- It cannot be separated from the laborer;
- It is human in nature, with capacity to think and limitations of moods;
- It cannot be stored;
- It is mobile both in terms of geographical and occupational mobility;
- The laborers sell their labour, not themselves.
This is also known as producer goods or capital goods and includes all man-made resources used in production of goods and services. It earns interest.
Characteristics of Capital as a factor of Production
- Its supply is under man’s control since it is manmade;
- Can be improved through technology;
- It is a basic factor of production;
- It is subject to depreciation.
An entrepreneur organizes all the other factors of production and pays rent for the land, interest for the capital and wages for the labour so as to use them. He/she is the organizer, the manager and the risk taker. His/her reward is the profit.
Functions of the entrepreneur:
- Controls the business;
- Starts the business;
- Makes decisions;
- Owns the whole project;
- Acquires and pays for all the other factors of production;
- Pays for such expenses as electricity, water, stationery and postage;
- Bears the risk and enjoys the profit.
DIVISION OF LABOUR AND SPECIALIZATION
This involves breaking down a production process into stages and assigning each stage to an individual or a group of individuals. It was first observed to be productive by a British economist, Adam Smith, who observed that workers in a pin manufacturing factory were much more productive when assigned to specific stages of production.
This refers to a situation where one concentrates in production of what he/she produces best and leaves the others to produce the rest. One may for example concentrate on teaching or farming or engineering or treating people.
Advantages of division of labour and specialization
- Output per worker is greatly increased;
- It encourages invention and innovation as one repeats the same process over and over, he can easily come up with more innovative and efficient tactics or solutions to a certain challenge.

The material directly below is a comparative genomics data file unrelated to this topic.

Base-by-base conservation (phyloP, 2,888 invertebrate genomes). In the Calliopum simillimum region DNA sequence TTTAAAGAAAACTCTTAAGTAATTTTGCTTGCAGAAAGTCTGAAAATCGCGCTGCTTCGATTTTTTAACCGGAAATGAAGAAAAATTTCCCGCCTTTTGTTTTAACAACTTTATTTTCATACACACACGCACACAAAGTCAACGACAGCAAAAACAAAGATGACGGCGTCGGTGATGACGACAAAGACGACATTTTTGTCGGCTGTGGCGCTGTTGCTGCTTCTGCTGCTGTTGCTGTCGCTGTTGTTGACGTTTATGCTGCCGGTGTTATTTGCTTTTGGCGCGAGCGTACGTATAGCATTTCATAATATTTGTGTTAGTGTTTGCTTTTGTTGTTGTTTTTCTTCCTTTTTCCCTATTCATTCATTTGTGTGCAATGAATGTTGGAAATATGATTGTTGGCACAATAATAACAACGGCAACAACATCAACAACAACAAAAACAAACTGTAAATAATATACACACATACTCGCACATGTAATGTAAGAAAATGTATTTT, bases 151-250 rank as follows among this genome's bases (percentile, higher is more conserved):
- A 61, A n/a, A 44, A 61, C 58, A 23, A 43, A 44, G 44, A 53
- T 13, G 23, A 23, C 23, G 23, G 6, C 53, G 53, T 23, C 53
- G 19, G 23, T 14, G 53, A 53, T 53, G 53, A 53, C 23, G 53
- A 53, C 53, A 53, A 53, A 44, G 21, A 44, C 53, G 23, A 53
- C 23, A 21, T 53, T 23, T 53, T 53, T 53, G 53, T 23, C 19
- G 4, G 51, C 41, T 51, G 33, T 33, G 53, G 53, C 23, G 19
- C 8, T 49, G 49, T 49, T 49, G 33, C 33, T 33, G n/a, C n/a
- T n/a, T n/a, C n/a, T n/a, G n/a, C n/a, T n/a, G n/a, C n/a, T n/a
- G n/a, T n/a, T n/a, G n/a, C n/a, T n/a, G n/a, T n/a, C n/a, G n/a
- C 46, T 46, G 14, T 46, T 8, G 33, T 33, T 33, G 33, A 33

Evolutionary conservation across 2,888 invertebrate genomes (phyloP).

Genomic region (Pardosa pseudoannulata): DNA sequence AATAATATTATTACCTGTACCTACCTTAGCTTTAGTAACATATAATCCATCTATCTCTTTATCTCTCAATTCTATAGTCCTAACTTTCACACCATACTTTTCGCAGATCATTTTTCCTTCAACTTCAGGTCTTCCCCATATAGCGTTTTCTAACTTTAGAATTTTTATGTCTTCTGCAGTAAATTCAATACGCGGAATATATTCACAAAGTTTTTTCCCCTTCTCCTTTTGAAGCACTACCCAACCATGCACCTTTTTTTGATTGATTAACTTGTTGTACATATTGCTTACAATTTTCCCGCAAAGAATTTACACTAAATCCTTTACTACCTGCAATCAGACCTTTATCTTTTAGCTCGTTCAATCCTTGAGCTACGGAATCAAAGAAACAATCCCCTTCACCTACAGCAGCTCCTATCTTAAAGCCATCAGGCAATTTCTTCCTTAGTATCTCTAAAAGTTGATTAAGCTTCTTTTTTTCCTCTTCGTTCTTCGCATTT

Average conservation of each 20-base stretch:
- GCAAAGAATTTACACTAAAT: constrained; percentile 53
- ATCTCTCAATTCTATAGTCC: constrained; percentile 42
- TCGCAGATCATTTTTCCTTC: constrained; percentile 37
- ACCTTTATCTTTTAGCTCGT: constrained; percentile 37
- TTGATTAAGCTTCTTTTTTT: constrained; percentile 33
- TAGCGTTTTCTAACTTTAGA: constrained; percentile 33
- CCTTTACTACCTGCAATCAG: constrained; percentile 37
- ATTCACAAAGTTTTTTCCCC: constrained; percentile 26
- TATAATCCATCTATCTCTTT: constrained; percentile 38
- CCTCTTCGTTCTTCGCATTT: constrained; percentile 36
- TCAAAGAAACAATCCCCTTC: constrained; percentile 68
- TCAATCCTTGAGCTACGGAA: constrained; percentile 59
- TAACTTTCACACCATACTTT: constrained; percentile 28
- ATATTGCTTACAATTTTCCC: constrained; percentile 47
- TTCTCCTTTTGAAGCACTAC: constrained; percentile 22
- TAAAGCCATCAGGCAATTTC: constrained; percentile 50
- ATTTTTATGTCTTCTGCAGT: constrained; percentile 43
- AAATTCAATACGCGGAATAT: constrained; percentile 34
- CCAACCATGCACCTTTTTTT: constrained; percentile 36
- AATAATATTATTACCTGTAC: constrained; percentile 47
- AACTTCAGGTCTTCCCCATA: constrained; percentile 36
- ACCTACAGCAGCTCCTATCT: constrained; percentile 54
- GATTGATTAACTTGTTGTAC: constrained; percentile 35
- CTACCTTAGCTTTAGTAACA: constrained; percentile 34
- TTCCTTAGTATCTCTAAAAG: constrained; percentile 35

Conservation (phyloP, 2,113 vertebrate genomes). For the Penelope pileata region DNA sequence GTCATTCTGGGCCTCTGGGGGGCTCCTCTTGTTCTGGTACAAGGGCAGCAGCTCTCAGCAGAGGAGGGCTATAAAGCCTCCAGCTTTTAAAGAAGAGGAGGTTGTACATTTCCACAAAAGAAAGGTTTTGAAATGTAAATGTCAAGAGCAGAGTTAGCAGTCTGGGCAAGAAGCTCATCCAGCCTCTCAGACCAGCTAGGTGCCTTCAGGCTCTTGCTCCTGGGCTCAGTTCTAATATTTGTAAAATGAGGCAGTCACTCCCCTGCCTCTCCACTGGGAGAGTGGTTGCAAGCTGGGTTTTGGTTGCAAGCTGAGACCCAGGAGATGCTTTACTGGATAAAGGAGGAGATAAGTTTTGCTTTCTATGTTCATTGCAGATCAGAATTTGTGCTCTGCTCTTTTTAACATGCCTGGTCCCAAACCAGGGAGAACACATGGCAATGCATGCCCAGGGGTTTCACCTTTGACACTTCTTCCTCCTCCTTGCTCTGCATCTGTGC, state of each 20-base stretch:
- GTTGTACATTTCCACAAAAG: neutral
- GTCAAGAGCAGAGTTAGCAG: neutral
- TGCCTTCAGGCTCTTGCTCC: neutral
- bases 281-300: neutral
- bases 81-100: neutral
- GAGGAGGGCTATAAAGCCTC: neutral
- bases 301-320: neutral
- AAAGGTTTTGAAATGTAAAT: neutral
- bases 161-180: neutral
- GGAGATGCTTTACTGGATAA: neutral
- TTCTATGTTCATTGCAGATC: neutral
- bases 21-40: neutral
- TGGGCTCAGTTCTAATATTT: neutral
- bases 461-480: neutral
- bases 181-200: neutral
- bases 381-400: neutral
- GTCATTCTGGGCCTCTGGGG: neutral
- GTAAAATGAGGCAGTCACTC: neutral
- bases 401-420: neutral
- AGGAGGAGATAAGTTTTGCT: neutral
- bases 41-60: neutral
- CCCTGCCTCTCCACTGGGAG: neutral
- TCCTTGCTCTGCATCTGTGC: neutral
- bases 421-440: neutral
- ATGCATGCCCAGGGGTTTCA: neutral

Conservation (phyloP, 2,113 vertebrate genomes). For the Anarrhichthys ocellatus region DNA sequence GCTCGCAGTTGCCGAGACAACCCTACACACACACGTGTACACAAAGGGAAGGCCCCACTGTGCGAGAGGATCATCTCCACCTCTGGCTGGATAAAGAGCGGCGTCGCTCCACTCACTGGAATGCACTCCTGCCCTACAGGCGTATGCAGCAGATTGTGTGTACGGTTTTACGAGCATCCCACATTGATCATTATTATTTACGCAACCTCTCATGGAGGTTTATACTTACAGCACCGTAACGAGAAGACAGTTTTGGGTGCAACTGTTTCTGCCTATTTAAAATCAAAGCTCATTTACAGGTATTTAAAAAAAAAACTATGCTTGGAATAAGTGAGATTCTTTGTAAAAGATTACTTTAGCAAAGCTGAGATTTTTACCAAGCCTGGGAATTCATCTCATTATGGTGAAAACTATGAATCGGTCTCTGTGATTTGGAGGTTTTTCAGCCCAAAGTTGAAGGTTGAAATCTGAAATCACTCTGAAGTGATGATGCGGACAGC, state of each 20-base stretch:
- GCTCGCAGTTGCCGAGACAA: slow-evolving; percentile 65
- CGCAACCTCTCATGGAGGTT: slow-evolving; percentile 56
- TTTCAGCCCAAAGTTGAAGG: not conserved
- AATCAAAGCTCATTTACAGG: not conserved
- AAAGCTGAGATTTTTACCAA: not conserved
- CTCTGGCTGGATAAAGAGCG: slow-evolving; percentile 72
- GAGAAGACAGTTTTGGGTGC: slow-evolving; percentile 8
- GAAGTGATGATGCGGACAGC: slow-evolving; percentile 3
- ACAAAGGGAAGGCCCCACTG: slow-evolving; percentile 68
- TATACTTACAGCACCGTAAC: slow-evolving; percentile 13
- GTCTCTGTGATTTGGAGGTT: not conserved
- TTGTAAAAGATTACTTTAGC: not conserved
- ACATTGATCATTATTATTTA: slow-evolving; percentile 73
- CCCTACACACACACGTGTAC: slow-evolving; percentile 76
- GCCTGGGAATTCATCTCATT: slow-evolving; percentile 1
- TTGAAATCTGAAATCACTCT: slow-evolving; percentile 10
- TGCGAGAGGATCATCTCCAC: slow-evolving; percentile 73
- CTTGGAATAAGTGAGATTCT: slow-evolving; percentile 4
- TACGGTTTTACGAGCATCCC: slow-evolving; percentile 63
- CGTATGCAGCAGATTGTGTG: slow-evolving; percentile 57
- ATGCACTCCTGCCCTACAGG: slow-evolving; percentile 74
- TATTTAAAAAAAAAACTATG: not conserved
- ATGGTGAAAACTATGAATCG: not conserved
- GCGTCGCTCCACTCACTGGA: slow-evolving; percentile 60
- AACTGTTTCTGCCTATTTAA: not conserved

- Enables greater use of machines in production making production fast and efficient;
- It saves time where the worker dos not have to move from one activity to another;
- It enables a worker to acquire skills in a particular field;
- It enables one to engage in a trade in which he/she is best suited or talented to do;
- Leads to production of production of quality goods and services;
- Routine jobs involved reduce mental and physical effort.
Disadvantages of division of labour and specialization
- Its monotonous nature leads to boredom;
- Specialization may make a country dependent on other countries;
- Specialization makes a worker dependent on one trade risking his employment in case his/her skills or product lose demand in the market;
- It hinders creativity since people work mechanically like machines;
- Interruption of the work of a few people derails the entire process;
- Specialization and division of labour brings people together bringing about congestion causing social crimes like prostitution and robbery.
- Lack of motivating pride in the final product by any of the individual worker.
CLASSIFICATION OF GOODS AND SERVICES PRODUCED IN AN ECONOMY
- Free goods and economic goods – free goods are mainly the free gifts of nature. They are abundant, have utility but no monetary value while economic goods have both monetary value and utility due to their scarcity nature.
- Producer goods and consumer goods – producer goods are also known as capital goods and are used to produce other goods. They include such equipments as machinery, tools, tractors, Lorries and grinding mills. Consumer goods are readily usable by their final consumer and include foods, television, cars, cosmetics, medicines etc. some goods can also be both producer and consumer depending on the intention of the buyer e.g. a building might be for renting or for occupation.
- Perishable goods and durable goods – perishable goods go bad easily for example the horticultural products while durable goods are usable for a longer period of time and are able to withstand spoilage. They include cars, furniture, buildings, metals etc.
- Public goods and private goods – public goods are owned by the government or are collectively owned, for instance infrastructure like roads, railways, ports, courts, churches, etc. while private goods are owned by individuals and the individuals have exclusive right to usage for example cars, private schools.
- Intermediate goods and finished goods – intermediate goods are not ready for use but require more production e.g. sisal, wood, cotton, skins and hides, minerals etc. while finished goods are final products ready for use like bread, furniture, shoes, ornaments et.
- Material goods and non-material goods – material goods are tangible while non-material goods are services.